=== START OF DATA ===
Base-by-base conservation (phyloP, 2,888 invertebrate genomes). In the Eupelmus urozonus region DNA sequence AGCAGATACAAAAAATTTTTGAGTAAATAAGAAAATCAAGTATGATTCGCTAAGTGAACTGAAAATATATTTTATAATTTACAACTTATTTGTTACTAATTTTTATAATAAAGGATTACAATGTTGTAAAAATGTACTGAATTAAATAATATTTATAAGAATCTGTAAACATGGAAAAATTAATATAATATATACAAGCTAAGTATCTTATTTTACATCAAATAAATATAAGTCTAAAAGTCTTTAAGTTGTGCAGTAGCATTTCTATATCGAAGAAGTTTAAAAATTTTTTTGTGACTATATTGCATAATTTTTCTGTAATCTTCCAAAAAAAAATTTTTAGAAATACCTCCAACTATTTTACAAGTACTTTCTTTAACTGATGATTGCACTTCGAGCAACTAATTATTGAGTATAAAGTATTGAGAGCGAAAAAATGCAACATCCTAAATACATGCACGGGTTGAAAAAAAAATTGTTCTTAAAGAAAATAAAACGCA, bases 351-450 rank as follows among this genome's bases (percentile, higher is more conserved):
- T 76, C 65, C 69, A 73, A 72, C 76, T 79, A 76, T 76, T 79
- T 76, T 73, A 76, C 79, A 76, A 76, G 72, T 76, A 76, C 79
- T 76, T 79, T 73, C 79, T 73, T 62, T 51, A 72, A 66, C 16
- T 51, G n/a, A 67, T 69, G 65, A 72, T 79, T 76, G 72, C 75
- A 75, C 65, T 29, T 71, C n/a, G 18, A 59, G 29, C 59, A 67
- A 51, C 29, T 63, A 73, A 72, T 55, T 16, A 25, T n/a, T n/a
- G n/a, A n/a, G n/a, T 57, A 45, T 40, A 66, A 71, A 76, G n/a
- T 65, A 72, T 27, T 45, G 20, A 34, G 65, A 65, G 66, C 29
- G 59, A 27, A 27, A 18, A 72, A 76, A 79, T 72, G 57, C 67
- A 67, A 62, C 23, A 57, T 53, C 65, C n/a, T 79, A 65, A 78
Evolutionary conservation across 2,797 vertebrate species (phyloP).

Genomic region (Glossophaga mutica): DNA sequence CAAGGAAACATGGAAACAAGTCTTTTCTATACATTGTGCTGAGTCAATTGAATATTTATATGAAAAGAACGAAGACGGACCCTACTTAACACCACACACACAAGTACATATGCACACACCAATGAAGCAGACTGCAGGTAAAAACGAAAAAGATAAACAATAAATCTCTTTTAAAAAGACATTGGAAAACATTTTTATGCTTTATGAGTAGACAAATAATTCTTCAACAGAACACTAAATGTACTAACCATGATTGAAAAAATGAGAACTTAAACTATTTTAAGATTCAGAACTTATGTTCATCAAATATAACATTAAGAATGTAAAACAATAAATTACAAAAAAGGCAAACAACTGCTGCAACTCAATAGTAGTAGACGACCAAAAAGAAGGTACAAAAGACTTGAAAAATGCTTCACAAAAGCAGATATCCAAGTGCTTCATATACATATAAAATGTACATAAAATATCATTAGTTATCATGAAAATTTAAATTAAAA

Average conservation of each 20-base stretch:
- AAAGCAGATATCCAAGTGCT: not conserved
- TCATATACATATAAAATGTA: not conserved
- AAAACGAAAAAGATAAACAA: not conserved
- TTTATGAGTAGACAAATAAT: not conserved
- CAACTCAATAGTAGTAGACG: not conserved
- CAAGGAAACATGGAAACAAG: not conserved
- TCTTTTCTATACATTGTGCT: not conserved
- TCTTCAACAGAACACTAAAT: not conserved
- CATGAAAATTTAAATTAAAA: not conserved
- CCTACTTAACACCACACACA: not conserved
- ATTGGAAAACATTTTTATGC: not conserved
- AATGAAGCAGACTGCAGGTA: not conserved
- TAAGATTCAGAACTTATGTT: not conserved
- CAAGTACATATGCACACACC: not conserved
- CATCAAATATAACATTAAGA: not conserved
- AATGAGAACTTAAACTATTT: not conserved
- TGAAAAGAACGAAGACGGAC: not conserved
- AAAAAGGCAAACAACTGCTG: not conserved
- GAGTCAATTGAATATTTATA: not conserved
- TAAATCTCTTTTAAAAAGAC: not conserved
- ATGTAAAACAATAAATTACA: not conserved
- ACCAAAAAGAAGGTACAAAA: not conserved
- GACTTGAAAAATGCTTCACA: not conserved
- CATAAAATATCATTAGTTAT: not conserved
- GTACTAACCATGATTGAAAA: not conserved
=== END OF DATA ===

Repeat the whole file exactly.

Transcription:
Base-by-base conservation (phyloP, 2,888 invertebrate genomes). In the Eupelmus urozonus region DNA sequence AGCAGATACAAAAAATTTTTGAGTAAATAAGAAAATCAAGTATGATTCGCTAAGTGAACTGAAAATATATTTTATAATTTACAACTTATTTGTTACTAATTTTTATAATAAAGGATTACAATGTTGTAAAAATGTACTGAATTAAATAATATTTATAAGAATCTGTAAACATGGAAAAATTAATATAATATATACAAGCTAAGTATCTTATTTTACATCAAATAAATATAAGTCTAAAAGTCTTTAAGTTGTGCAGTAGCATTTCTATATCGAAGAAGTTTAAAAATTTTTTTGTGACTATATTGCATAATTTTTCTGTAATCTTCCAAAAAAAAATTTTTAGAAATACCTCCAACTATTTTACAAGTACTTTCTTTAACTGATGATTGCACTTCGAGCAACTAATTATTGAGTATAAAGTATTGAGAGCGAAAAAATGCAACATCCTAAATACATGCACGGGTTGAAAAAAAAATTGTTCTTAAAGAAAATAAAACGCA, bases 351-450 rank as follows among this genome's bases (percentile, higher is more conserved):
- T 76, C 65, C 69, A 73, A 72, C 76, T 79, A 76, T 76, T 79
- T 76, T 73, A 76, C 79, A 76, A 76, G 72, T 76, A 76, C 79
- T 76, T 79, T 73, C 79, T 73, T 62, T 51, A 72, A 66, C 16
- T 51, G n/a, A 67, T 69, G 65, A 72, T 79, T 76, G 72, C 75
- A 75, C 65, T 29, T 71, C n/a, G 18, A 59, G 29, C 59, A 67
- A 51, C 29, T 63, A 73, A 72, T 55, T 16, A 25, T n/a, T n/a
- G n/a, A n/a, G n/a, T 57, A 45, T 40, A 66, A 71, A 76, G n/a
- T 65, A 72, T 27, T 45, G 20, A 34, G 65, A 65, G 66, C 29
- G 59, A 27, A 27, A 18, A 72, A 76, A 79, T 72, G 57, C 67
- A 67, A 62, C 23, A 57, T 53, C 65, C n/a, T 79, A 65, A 78
Evolutionary conservation across 2,797 vertebrate species (phyloP).

Genomic region (Glossophaga mutica): DNA sequence CAAGGAAACATGGAAACAAGTCTTTTCTATACATTGTGCTGAGTCAATTGAATATTTATATGAAAAGAACGAAGACGGACCCTACTTAACACCACACACACAAGTACATATGCACACACCAATGAAGCAGACTGCAGGTAAAAACGAAAAAGATAAACAATAAATCTCTTTTAAAAAGACATTGGAAAACATTTTTATGCTTTATGAGTAGACAAATAATTCTTCAACAGAACACTAAATGTACTAACCATGATTGAAAAAATGAGAACTTAAACTATTTTAAGATTCAGAACTTATGTTCATCAAATATAACATTAAGAATGTAAAACAATAAATTACAAAAAAGGCAAACAACTGCTGCAACTCAATAGTAGTAGACGACCAAAAAGAAGGTACAAAAGACTTGAAAAATGCTTCACAAAAGCAGATATCCAAGTGCTTCATATACATATAAAATGTACATAAAATATCATTAGTTATCATGAAAATTTAAATTAAAA

Average conservation of each 20-base stretch:
- AAAGCAGATATCCAAGTGCT: not conserved
- TCATATACATATAAAATGTA: not conserved
- AAAACGAAAAAGATAAACAA: not conserved
- TTTATGAGTAGACAAATAAT: not conserved
- CAACTCAATAGTAGTAGACG: not conserved
- CAAGGAAACATGGAAACAAG: not conserved
- TCTTTTCTATACATTGTGCT: not conserved
- TCTTCAACAGAACACTAAAT: not conserved
- CATGAAAATTTAAATTAAAA: not conserved
- CCTACTTAACACCACACACA: not conserved
- ATTGGAAAACATTTTTATGC: not conserved
- AATGAAGCAGACTGCAGGTA: not conserved
- TAAGATTCAGAACTTATGTT: not conserved
- CAAGTACATATGCACACACC: not conserved
- CATCAAATATAACATTAAGA: not conserved
- AATGAGAACTTAAACTATTT: not conserved
- TGAAAAGAACGAAGACGGAC: not conserved
- AAAAAGGCAAACAACTGCTG: not conserved
- GAGTCAATTGAATATTTATA: not conserved
- TAAATCTCTTTTAAAAAGAC: not conserved
- ATGTAAAACAATAAATTACA: not conserved
- ACCAAAAAGAAGGTACAAAA: not conserved
- GACTTGAAAAATGCTTCACA: not conserved
- CATAAAATATCATTAGTTAT: not conserved
- GTACTAACCATGATTGAAAA: not conserved